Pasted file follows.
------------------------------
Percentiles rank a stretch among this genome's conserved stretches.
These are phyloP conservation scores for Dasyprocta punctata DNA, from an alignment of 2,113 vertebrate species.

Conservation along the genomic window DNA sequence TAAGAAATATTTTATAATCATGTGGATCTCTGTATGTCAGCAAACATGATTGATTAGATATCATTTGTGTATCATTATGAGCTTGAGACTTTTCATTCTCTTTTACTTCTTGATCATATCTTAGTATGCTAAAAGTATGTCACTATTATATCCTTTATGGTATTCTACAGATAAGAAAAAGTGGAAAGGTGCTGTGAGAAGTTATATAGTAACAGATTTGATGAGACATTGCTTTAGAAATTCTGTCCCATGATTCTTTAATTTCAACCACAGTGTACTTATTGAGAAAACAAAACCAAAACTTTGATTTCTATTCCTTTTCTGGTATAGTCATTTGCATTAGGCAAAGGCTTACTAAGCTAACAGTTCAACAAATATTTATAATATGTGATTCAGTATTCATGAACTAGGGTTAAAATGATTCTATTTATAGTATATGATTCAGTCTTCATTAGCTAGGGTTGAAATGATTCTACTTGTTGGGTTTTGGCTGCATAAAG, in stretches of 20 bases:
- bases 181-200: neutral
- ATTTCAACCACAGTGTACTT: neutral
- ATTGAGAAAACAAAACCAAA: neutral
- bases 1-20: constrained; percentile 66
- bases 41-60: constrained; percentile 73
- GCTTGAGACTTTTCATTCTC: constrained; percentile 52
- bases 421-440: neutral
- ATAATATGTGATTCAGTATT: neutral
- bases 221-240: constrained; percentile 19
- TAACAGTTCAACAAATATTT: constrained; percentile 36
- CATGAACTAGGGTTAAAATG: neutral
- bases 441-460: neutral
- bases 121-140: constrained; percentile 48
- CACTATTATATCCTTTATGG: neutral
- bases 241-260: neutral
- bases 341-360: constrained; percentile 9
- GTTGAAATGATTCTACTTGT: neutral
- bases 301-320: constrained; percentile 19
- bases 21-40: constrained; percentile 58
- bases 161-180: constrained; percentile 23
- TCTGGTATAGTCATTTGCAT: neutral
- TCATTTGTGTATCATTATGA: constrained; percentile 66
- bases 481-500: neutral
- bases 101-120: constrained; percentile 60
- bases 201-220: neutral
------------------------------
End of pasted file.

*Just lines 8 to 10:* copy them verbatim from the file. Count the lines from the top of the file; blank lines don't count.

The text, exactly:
- bases 41-60: constrained; percentile 73
- GCTTGAGACTTTTCATTCTC: constrained; percentile 52
- bases 421-440: neutral